I am a visual artist, an oil painter, to be exact. I live in a town called Baileys Harbor in Door County in the state of Wisconsin. The population of this county is around 29,000 people.
Baileys Harbor has approximately 1,000 full-time residents. I emphasize “full-time” because Door County is a popular vacation and tourist destination. The county has a total area of 2,370 sq. miles and 1,887 sq. miles of it (79.63%) is water. The county also has 298 miles of shoreline, more than almost any other county in the continental United States. The county is often likened to Cape Cod (Barnstable County, Massachusetts) which has 550 miles. This is one of the reasons that local and tourists often refer to it as the Cape Cod of the Midwest.
Door County, with all its’ natural beauty, is a perfect place for an artist, a writer or a poet to reside… or so the propaganda and the Chamber say. I used to say the same thing. My long-term wish in life was to be an artist and writer and live in Door County.
In the mid-seventies, living in Chicago (in a high-rise apartment building) I saw an ad in a local news- paper: “A-frame in the quiet woods of Door County.” I had never heard of Door County and knew very little about the state of Wisconsin except that it was called the “land of lakes.” In my fantasies, I had envisioned such a place – a place far removed from the noise and congestion of the city, far from my business activities and the heavy travel schedule, a place of nature, cool and green, a place where I could breathe. My husband and I left our four children with grandparents and drove to Sister Bay, Wisconsin where the chalet was located.
Suffice to say, the rest is history. I won’t go into all the years of vacationing and part-time living in the Door but, in 2004, circumstances were such that we (with kids all gone off on their own) decided to become full-time residents of Door County.
Since it is now 2011, I could say, “Be careful what you wish for” but I won’t. I’ll just say that my heart may be in Door County, but every other part of me longs for life in the middle of a thriving metropolis. I miss going to the multiplex theaters (we have one small movie theater 18 miles from our home). I miss the theaters and concerts, the museums, the galleries, the antique shops and all of the quaint places one finds while meandering through the neighborhoods and ethnic communities which abound in Chicago. I miss the diversity of people, restaurants, entertainment and the myriad of opportunities for continuing education and self-actualization at the many colleges and universities. I miss looking through the classified ad section on Sunday, finding ads for and about things I couldn’t even imagine…All of this and much more…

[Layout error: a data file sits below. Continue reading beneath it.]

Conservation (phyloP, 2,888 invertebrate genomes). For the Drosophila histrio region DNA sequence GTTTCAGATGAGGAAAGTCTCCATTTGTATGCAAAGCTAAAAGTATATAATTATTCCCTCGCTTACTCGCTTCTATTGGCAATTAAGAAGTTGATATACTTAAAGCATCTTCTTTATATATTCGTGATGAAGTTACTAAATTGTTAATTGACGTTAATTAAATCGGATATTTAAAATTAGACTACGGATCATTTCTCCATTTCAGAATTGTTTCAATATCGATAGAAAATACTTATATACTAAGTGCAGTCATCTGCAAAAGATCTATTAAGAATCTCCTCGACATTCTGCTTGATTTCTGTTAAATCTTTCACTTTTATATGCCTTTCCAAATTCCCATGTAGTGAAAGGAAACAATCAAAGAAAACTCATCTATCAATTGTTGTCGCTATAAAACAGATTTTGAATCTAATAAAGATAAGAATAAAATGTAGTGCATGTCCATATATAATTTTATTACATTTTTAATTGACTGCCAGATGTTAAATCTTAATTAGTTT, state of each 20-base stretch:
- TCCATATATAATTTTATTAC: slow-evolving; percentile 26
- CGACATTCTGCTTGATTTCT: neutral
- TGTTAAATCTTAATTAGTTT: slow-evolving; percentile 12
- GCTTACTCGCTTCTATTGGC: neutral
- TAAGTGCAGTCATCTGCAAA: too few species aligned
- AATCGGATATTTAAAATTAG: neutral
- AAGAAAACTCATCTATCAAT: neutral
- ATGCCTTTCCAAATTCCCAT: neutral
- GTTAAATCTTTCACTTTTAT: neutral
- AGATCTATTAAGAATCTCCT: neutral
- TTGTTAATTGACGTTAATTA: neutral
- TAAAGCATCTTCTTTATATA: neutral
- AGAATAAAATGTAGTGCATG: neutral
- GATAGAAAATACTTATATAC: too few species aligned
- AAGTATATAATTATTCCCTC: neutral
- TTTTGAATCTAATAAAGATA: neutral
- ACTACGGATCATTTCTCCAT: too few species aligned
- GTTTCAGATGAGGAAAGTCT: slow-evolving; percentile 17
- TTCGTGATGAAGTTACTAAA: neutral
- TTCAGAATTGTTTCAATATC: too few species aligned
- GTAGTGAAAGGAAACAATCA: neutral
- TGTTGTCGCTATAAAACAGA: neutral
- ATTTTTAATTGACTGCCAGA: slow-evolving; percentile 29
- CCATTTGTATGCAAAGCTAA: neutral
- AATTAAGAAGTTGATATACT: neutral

I miss Kol Hadash and the group of like-minded people I’ve known for thirty years or more. But, most of all, I miss being able to spend time with my daughters and granddaughters– spontaneous moments together which can’t take place during a bi-monthly visit.
The half-full side of the cup…
On the other hand, the small-town environment here has been good for me. I have actually become a fairly recognized artist and sometimes writer. I have built a community of friends and participated in all that such entails. I have a few really good friends and lots of acquaintances. I read books and magazines of all kinds, so I can keep up with what is happening in the world at large. I listen to music of all kinds – and by the way, did you know that listening to music triggers the neurochemical dopamine (the same chemical that gives rise to pleasurable feeling associated with eating, sex and psychoactive drugs). I’m not a winter-sports person, so the long, cold months are not for me; I hate pot-lucks and avoid them at all costs.
I enjoy solitude and the insights it provides… all fruitful motivators for a writer and painter.
I breathe in the fresh, clean air from Lake Michigan, just a short walk down the hill from where I live.
I believe life is an evolutionary process and that change is the only constant. At this stage in my life, creativity is my beacon, my soul. As I paint, or write, I touch a secret and private space within me, one that perhaps no-one else can see.
Now, if I could just go to to the mall!